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Publication numberUS20080120546 A1
Publication typeApplication
Application numberUS 11/562,377
Publication dateMay 22, 2008
Filing dateNov 21, 2006
Priority dateNov 21, 2006
Publication number11562377, 562377, US 2008/0120546 A1, US 2008/120546 A1, US 20080120546 A1, US 20080120546A1, US 2008120546 A1, US 2008120546A1, US-A1-20080120546, US-A1-2008120546, US2008/0120546A1, US2008/120546A1, US20080120546 A1, US20080120546A1, US2008120546 A1, US2008120546A1
InventorsGreg Pulier
Original AssigneeMediaplatform On-Demand, Inc.
Export CitationBiBTeX, EndNote, RefMan
External Links: USPTO, USPTO Assignment, Espacenet
System and method for creating interactive digital audio, video and synchronized media presentations
US 20080120546 A1
Abstract
A system and method for creating interactive digital audio, video and synchronized media is disclosed. The invention overcomes the limitations of the prior art by recording the video on a server remotely as it is created, thereby allowing the user to complete the creation process and share the video immediately upon the completion of the creation process. The invention requires virtually no knowledge of complex video editing technologies and enables the user to quickly and easily create multimedia presentations to share including video and images.
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Claims(23)
1. A method for creating interactive digital audio, video and synchronized media, comprising the steps of:
selecting at least one slide;
correlating a first video portion with said at least one slide to thereby create a multimedia presentation;
recording said first video portion to a server concurrently with said correlating step; and
providing means for sharing said multimedia presentation with others using a computer network.
2. The method of claim 1 wherein said selecting step includes selecting and uploading images from a user's computer.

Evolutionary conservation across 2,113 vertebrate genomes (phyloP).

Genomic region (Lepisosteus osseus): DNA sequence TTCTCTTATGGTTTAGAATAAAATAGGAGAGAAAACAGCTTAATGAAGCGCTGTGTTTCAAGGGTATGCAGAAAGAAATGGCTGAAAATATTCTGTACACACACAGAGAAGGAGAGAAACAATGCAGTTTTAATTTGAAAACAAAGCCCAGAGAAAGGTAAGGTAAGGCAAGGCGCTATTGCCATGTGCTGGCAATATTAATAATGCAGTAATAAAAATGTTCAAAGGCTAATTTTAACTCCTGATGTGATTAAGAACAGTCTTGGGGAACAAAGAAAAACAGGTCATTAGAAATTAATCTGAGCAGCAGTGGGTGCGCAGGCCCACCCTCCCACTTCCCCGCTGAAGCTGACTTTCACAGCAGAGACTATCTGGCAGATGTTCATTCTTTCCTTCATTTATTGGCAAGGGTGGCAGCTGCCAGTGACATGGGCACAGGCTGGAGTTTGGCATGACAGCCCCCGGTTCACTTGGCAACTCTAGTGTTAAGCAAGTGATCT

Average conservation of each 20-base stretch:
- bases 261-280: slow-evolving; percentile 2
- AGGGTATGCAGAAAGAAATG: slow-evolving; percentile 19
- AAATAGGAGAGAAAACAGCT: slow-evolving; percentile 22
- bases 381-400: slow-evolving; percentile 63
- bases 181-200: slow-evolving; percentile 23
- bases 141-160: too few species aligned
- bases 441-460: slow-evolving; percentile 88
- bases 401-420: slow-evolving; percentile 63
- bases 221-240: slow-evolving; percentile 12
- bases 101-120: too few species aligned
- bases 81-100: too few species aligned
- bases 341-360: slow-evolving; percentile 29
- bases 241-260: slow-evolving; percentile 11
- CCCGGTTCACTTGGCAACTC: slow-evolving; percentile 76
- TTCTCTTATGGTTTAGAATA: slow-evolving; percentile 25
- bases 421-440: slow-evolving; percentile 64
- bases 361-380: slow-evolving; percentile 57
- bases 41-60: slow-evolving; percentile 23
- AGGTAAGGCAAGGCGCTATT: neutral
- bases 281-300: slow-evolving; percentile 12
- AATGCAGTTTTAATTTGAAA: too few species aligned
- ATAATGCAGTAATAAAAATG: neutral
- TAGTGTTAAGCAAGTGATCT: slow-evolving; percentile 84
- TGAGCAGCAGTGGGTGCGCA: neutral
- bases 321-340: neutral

3. The method of claim 1, wherein said selecting step includes selecting images from a computer network repository.
4. The method of claim 1, wherein said correlating step includes selecting video from a user's computer.
5. The method of claim 1, wherein said correlating step includes selecting video from a computer network repository.
6. The method of claim 1, wherein said correlating step includes recording video from a video camera attached to a user's computer.
7. The method of claim 1, wherein said recording step includes simultaneously copying said correlated video to said server along with data sufficient to identify said video portion as correlated to said at least one slide.
8. The method of claim 1, wherein said sharing step comprises at least one of the following:
a) providing an electronic mail link to said multimedia presentation;
b) providing code useful for embedding an object including said multimedia presentation in another web page; or
c) providing a universal resource locator link to said multimedia presentation.
9. The method of claim 1, wherein said slides are digital images.
10. The method of claim 1, wherein said slides are PowerPoint® slides.
11. The method of claim 1, further comprising the additional step, following the recording step, of altering the order of slides and corresponding video.
12. The method of claim 1, further comprising the additional steps, following the recording step, of:
correlating a second video portion with said at least one slide to create a multimedia presentation; and
recording said second video portion to a server concurrently with said correlating step, thereby replacing said first video portion.
13. The method of claim 1, wherein said first video portion is a part of a larger single video file.
14. The method of claim 1, wherein said first video portion is one of a series of small video files.
15. A system for creating interactive digital audio, video and synchronized media, comprising:
a user computer for selecting slides and video;
a network, connected to said user computer, for transmitting said slides and video; and
at least one server, connected to said network, for storing images, recording video as it is created and metadata.
16. The system of claim 15, wherein said user computer is connected to a video camera.
17. The system of claim 15, wherein said user computer includes a web browser.
18. The system of claim 15, wherein said user computer includes a Flash® player.
19. The system of claim 15, wherein said network is the internet.
20. The system of claim 15, wherein said at least one server is designed in such a way that it is capable of receiving audio and video data immediately upon recording or selection and storing said data as digital audio-video files.
21. The system of claim 15, wherein said at least one server, includes at least one of the following:
a) a web server, connected to said network;
b) a database server, connected to said network;
c) an email server, connected to said network;
d) a Flash® file server, connected to said network;
e) a video creation server, connected to said network;
f) an audio, video and photo processing server, connected to said network; or
g) large scale hosting service, connected to said network.
22. The system for creating interactive digital audio, video and synchronized media, comprising:
a user computer for selecting slides and video;